OCR Interpretation


The day book. (Chicago, Ill.) 1911-1917, October 23, 1916, LAST EDITION, Image 19

Image and text provided by University of Illinois at Urbana-Champaign Library, Urbana, IL

Persistent link: http://chroniclingamerica.loc.gov/lccn/sn83045487/1916-10-23/ed-1/seq-19/

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insisted on. leaving this outfit, which,
she had never worn. Later I learned
they had all gone to pieces, so I
guess Mrs Van Buskirk never cared
to wear the dress, for she did not
send for if, so it is yours, dear. You
love nice things? As you get older
you are going to get into society, a
pretty girl like you."v
"Maybe, Mrs. Blake," smiled Ha
zel, "but such a dress was never
worn at hayrack rides and harvest
festivals and church socials. But, oh!
all the same it will be a wondrous
! delight to have such pretty things,
if, it's only to dress up once In a
while, just to look at myself and
dream that I ain a princess or the
"like!"" (
The two evenings of fixing over
were like wild riots of glorious pleas
ure. "When, fully arrayed in the
beautiful dress, Hazel stood before
the mirror, Mrs. Blake went into ec
stasies and Hazel's eyes danced.
Hazel, back home, laid aside the
treasured dress, but her last glance
at night was for iC Then she would
dream of high-born dames .-and
knights of chivalry and gilded pal
aces, and great social functions.
One day, when her aunt was away,
Hazel dressed up in full elegance.
She was possessed with girlish long
ing to show herself. Her thought was
to get past the wooden stretch be
tween her home and the summer ho
tel grounds just once past "the
promenaders, and feel that, in attire
at least, she was one of the -"madding
crowd." When she neared the
throng, however, Hazel's timid na
ture shrank from the ordeal. She
went tcr a quiet nook in the woods,
sat down on a fallen tree and
dreamed.
She arose suddenly. Hazel had
removed her pretty picture hat and
placed it beside her. A little dog
came Tunning-up, seized the prized
headgear and ran off with it
"Come back! oh.xome back," cried"
the distracted Hazel, but the mis-
slght like an arrow. Hazel had
ruBhed vainly in pursuit, fairly cry
ing, when a quick wnistle rang out
and a well-dressed young man came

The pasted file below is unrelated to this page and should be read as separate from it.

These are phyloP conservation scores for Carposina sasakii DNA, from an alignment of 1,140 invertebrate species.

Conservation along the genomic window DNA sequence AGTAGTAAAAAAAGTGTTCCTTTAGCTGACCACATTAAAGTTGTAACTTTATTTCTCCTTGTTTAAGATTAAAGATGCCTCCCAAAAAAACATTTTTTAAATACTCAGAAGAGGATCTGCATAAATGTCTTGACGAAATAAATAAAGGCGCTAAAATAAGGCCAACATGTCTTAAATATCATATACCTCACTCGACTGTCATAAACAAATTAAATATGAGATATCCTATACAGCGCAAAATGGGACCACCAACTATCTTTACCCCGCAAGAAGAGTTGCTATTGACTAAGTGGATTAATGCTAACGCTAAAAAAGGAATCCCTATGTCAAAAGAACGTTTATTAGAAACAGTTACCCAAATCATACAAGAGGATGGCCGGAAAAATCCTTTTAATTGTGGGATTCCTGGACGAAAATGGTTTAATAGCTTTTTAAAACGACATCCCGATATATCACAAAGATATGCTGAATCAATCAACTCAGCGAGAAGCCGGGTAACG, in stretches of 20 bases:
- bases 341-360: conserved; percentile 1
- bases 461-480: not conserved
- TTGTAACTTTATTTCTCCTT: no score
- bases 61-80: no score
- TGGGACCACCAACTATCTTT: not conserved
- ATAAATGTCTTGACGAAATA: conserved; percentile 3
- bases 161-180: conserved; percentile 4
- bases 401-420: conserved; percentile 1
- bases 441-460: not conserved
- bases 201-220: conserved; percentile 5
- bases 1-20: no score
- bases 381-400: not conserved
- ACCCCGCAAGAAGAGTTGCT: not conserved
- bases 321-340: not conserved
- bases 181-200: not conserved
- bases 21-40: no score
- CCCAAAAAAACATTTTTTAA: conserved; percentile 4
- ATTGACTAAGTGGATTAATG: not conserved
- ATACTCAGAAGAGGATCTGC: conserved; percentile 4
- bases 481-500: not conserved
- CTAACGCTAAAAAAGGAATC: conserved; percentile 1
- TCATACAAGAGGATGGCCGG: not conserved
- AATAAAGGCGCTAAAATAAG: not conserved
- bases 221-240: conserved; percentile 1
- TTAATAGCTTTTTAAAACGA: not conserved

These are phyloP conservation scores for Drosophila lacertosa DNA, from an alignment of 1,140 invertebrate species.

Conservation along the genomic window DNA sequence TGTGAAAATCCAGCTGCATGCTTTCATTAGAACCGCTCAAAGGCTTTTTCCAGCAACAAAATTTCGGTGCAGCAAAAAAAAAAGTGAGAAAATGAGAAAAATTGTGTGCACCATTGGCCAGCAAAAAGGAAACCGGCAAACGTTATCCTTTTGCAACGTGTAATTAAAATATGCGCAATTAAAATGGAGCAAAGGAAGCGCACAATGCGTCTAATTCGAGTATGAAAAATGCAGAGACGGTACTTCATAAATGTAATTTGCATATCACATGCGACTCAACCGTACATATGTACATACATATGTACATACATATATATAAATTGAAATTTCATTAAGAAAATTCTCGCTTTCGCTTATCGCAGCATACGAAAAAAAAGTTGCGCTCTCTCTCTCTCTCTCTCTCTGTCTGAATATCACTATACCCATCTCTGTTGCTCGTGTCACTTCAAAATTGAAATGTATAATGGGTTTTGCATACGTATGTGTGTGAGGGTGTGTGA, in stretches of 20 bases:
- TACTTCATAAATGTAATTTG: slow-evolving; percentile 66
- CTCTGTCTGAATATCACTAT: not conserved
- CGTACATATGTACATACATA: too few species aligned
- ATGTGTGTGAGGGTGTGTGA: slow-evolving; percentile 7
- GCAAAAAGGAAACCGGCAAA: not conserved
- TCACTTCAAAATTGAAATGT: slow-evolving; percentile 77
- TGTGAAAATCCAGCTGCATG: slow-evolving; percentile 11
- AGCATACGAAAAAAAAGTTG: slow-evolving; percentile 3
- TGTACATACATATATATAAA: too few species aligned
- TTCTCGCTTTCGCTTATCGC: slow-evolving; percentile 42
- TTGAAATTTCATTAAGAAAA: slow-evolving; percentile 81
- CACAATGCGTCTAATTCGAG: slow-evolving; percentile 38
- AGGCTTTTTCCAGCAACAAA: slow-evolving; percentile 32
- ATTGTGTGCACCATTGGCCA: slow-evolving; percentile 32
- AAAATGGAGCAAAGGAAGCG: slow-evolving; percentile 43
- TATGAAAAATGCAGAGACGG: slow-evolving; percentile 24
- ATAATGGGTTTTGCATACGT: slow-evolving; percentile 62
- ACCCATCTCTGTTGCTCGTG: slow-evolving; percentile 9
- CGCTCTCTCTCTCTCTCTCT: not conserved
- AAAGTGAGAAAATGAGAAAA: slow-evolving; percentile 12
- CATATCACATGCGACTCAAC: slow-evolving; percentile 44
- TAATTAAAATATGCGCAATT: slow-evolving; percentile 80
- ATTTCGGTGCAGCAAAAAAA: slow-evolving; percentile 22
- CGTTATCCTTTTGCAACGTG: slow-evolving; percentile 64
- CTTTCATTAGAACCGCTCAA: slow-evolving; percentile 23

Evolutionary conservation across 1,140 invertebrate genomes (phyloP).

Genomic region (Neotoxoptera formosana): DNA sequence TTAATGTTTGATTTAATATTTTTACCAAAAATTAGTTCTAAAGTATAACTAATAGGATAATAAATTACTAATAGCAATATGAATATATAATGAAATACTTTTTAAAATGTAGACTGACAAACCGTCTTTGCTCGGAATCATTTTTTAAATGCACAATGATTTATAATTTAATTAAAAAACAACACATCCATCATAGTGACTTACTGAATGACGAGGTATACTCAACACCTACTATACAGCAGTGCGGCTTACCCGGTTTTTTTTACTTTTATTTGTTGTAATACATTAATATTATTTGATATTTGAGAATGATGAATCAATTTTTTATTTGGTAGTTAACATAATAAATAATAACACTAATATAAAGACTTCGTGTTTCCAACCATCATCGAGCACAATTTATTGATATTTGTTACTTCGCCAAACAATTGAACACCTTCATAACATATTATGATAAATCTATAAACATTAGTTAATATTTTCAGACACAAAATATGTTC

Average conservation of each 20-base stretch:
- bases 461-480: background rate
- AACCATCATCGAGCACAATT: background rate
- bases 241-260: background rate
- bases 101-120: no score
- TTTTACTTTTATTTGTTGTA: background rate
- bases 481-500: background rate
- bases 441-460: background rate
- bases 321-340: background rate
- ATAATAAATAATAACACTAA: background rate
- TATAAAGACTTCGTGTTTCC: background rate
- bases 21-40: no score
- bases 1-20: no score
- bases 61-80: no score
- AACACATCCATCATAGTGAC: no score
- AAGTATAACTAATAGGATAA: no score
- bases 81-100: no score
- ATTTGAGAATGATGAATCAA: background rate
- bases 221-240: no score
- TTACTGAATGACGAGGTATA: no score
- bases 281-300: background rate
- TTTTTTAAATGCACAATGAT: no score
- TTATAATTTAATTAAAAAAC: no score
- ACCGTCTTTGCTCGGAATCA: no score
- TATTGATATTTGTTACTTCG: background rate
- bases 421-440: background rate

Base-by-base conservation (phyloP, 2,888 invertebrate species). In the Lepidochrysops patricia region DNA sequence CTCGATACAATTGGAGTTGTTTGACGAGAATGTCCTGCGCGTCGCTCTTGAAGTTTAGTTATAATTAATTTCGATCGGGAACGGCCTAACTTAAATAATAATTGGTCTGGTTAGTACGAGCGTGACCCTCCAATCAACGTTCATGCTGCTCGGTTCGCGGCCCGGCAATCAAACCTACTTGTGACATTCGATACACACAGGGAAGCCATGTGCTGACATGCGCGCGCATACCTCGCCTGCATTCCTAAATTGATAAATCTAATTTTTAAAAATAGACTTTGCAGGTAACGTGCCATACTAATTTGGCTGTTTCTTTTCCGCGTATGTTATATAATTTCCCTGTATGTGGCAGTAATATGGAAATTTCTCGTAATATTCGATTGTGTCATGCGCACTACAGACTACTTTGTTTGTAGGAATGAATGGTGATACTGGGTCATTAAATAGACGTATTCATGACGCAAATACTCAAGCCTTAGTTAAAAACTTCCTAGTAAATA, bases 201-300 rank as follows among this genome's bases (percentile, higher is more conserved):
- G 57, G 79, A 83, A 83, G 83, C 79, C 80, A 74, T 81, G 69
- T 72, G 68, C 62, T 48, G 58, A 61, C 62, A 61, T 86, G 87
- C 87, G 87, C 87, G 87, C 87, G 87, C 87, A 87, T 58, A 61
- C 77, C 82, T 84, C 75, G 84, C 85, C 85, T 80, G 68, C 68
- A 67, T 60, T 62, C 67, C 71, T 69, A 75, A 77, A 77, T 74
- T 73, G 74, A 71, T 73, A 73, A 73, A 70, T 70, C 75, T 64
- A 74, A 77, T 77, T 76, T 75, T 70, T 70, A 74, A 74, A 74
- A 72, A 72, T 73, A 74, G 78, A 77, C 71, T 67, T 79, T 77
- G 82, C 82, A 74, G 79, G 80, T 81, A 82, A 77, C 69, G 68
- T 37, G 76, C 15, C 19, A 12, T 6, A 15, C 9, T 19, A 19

into view. The dog scampered up to
him and the hat was rescued, un
harmed. What a delightful young man all
courtesy, apology and consideration!
He was manifestly captivated by the
fair face, but indulged only in a few
generalities and was gone, but he
had managed to linger for fully five
minutes, and Hazel was duly im
pressed. She had in a measure been,
false to herself. For a few moments,
at least, she had carried out all the
dignity qf a fashionable young lady
to the manor born. It was quite a
small and thrilling experience to pose
in an exclusive sphere and to be ac
cepted as a simon-pure devotee of
fashion!
Gordon Marie did not forget that
harming face. It was strange, he
told himself, but somehow the flash
ing memory of that chance meeting
caused him to long for another sight
of lis 'possessor. Twice he roamed
through the woods, hoping to come
across the ideal of his dreams, out
Hazel did not reappear.
Then he made inquiries among his
set, but that furnished no clue. He
decided that the young lady who had
bo impressed him must belong to
some of the rich farmer families of
that district Then one day he met
her.
He was passing a neat, small cot
tage, with abeautifully kept garden,
when the unfenced lawn and a cool
looking pump in the back yard
tempted him to allay his thirst
As he rounded the house hecame
upon a wash bench, a tub sending
up snowy cascades of soapsuds and
bending over it was the lady of his
dreams.
"Could I have a drink," he began,
and started and stared.
"Certainly," said Hazel, but in a
vivid gasp and all aflush, recognizing
-chievous little animal was out of her knight of the picture hat enisoda
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